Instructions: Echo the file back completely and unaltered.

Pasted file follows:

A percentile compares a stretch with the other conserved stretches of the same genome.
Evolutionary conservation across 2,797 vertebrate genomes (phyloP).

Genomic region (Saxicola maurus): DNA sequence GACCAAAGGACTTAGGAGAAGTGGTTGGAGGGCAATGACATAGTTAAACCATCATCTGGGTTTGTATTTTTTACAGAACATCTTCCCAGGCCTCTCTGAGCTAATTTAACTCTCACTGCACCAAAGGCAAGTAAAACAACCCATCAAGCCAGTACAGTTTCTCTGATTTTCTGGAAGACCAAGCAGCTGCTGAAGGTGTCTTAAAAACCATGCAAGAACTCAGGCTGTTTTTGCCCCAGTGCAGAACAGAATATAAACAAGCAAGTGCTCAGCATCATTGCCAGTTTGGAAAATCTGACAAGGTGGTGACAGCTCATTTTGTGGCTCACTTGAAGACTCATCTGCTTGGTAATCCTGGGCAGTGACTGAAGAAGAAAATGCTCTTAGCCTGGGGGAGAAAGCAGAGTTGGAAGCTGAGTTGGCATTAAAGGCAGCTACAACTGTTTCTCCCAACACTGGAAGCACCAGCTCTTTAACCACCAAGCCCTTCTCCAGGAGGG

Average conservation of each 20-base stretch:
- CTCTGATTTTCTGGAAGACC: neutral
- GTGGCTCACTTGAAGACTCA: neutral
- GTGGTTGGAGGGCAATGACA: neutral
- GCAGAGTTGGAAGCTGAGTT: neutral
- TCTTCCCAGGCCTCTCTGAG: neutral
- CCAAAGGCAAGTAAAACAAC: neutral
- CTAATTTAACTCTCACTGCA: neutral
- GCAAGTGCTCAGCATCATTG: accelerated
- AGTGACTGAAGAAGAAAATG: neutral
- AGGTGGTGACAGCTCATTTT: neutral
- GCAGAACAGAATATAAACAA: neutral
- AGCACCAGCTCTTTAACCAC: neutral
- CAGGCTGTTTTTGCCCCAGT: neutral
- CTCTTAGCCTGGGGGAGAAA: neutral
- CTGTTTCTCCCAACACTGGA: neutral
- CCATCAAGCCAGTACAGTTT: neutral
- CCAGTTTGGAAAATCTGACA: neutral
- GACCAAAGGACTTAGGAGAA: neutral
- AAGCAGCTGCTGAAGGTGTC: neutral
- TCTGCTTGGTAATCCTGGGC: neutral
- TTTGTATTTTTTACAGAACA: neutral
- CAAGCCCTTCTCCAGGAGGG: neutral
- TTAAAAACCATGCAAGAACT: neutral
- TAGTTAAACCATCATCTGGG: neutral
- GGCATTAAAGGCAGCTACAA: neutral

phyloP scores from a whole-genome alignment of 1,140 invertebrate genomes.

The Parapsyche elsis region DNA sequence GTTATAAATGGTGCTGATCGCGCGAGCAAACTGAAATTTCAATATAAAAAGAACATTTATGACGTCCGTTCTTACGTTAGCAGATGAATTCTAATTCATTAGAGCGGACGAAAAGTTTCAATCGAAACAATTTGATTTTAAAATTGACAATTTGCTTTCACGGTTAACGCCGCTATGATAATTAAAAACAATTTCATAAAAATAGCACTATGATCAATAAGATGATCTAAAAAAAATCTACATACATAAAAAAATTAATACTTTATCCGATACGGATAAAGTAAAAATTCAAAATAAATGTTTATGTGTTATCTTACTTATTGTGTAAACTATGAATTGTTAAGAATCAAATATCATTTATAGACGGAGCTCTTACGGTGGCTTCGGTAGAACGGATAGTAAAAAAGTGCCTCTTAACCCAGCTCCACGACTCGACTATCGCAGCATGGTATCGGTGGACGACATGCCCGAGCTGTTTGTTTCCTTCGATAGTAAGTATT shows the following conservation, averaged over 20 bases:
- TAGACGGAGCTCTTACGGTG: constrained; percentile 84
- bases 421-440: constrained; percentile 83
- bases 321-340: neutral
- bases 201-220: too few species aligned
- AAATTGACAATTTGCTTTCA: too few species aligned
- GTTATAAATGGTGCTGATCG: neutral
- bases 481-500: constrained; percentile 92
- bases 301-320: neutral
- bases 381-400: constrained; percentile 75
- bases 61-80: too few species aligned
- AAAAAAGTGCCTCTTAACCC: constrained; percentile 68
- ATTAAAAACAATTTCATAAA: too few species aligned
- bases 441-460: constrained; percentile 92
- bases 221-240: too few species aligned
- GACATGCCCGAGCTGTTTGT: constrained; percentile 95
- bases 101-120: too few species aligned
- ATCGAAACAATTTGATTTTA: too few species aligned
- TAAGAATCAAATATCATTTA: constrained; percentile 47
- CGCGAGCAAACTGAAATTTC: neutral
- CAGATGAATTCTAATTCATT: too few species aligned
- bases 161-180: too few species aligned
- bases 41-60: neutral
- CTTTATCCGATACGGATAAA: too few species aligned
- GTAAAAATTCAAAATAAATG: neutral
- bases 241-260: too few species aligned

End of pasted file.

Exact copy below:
A percentile compares a stretch with the other conserved stretches of the same genome.
Evolutionary conservation across 2,797 vertebrate genomes (phyloP).

Genomic region (Saxicola maurus): DNA sequence GACCAAAGGACTTAGGAGAAGTGGTTGGAGGGCAATGACATAGTTAAACCATCATCTGGGTTTGTATTTTTTACAGAACATCTTCCCAGGCCTCTCTGAGCTAATTTAACTCTCACTGCACCAAAGGCAAGTAAAACAACCCATCAAGCCAGTACAGTTTCTCTGATTTTCTGGAAGACCAAGCAGCTGCTGAAGGTGTCTTAAAAACCATGCAAGAACTCAGGCTGTTTTTGCCCCAGTGCAGAACAGAATATAAACAAGCAAGTGCTCAGCATCATTGCCAGTTTGGAAAATCTGACAAGGTGGTGACAGCTCATTTTGTGGCTCACTTGAAGACTCATCTGCTTGGTAATCCTGGGCAGTGACTGAAGAAGAAAATGCTCTTAGCCTGGGGGAGAAAGCAGAGTTGGAAGCTGAGTTGGCATTAAAGGCAGCTACAACTGTTTCTCCCAACACTGGAAGCACCAGCTCTTTAACCACCAAGCCCTTCTCCAGGAGGG

Average conservation of each 20-base stretch:
- CTCTGATTTTCTGGAAGACC: neutral
- GTGGCTCACTTGAAGACTCA: neutral
- GTGGTTGGAGGGCAATGACA: neutral
- GCAGAGTTGGAAGCTGAGTT: neutral
- TCTTCCCAGGCCTCTCTGAG: neutral
- CCAAAGGCAAGTAAAACAAC: neutral
- CTAATTTAACTCTCACTGCA: neutral
- GCAAGTGCTCAGCATCATTG: accelerated
- AGTGACTGAAGAAGAAAATG: neutral
- AGGTGGTGACAGCTCATTTT: neutral
- GCAGAACAGAATATAAACAA: neutral
- AGCACCAGCTCTTTAACCAC: neutral
- CAGGCTGTTTTTGCCCCAGT: neutral
- CTCTTAGCCTGGGGGAGAAA: neutral
- CTGTTTCTCCCAACACTGGA: neutral
- CCATCAAGCCAGTACAGTTT: neutral
- CCAGTTTGGAAAATCTGACA: neutral
- GACCAAAGGACTTAGGAGAA: neutral
- AAGCAGCTGCTGAAGGTGTC: neutral
- TCTGCTTGGTAATCCTGGGC: neutral
- TTTGTATTTTTTACAGAACA: neutral
- CAAGCCCTTCTCCAGGAGGG: neutral
- TTAAAAACCATGCAAGAACT: neutral
- TAGTTAAACCATCATCTGGG: neutral
- GGCATTAAAGGCAGCTACAA: neutral

phyloP scores from a whole-genome alignment of 1,140 invertebrate genomes.

The Parapsyche elsis region DNA sequence GTTATAAATGGTGCTGATCGCGCGAGCAAACTGAAATTTCAATATAAAAAGAACATTTATGACGTCCGTTCTTACGTTAGCAGATGAATTCTAATTCATTAGAGCGGACGAAAAGTTTCAATCGAAACAATTTGATTTTAAAATTGACAATTTGCTTTCACGGTTAACGCCGCTATGATAATTAAAAACAATTTCATAAAAATAGCACTATGATCAATAAGATGATCTAAAAAAAATCTACATACATAAAAAAATTAATACTTTATCCGATACGGATAAAGTAAAAATTCAAAATAAATGTTTATGTGTTATCTTACTTATTGTGTAAACTATGAATTGTTAAGAATCAAATATCATTTATAGACGGAGCTCTTACGGTGGCTTCGGTAGAACGGATAGTAAAAAAGTGCCTCTTAACCCAGCTCCACGACTCGACTATCGCAGCATGGTATCGGTGGACGACATGCCCGAGCTGTTTGTTTCCTTCGATAGTAAGTATT shows the following conservation, averaged over 20 bases:
- TAGACGGAGCTCTTACGGTG: constrained; percentile 84
- bases 421-440: constrained; percentile 83
- bases 321-340: neutral
- bases 201-220: too few species aligned
- AAATTGACAATTTGCTTTCA: too few species aligned
- GTTATAAATGGTGCTGATCG: neutral
- bases 481-500: constrained; percentile 92
- bases 301-320: neutral
- bases 381-400: constrained; percentile 75
- bases 61-80: too few species aligned
- AAAAAAGTGCCTCTTAACCC: constrained; percentile 68
- ATTAAAAACAATTTCATAAA: too few species aligned
- bases 441-460: constrained; percentile 92
- bases 221-240: too few species aligned
- GACATGCCCGAGCTGTTTGT: constrained; percentile 95
- bases 101-120: too few species aligned
- ATCGAAACAATTTGATTTTA: too few species aligned
- TAAGAATCAAATATCATTTA: constrained; percentile 47
- CGCGAGCAAACTGAAATTTC: neutral
- CAGATGAATTCTAATTCATT: too few species aligned
- bases 161-180: too few species aligned
- bases 41-60: neutral
- CTTTATCCGATACGGATAAA: too few species aligned
- GTAAAAATTCAAAATAAATG: neutral
- bases 241-260: too few species aligned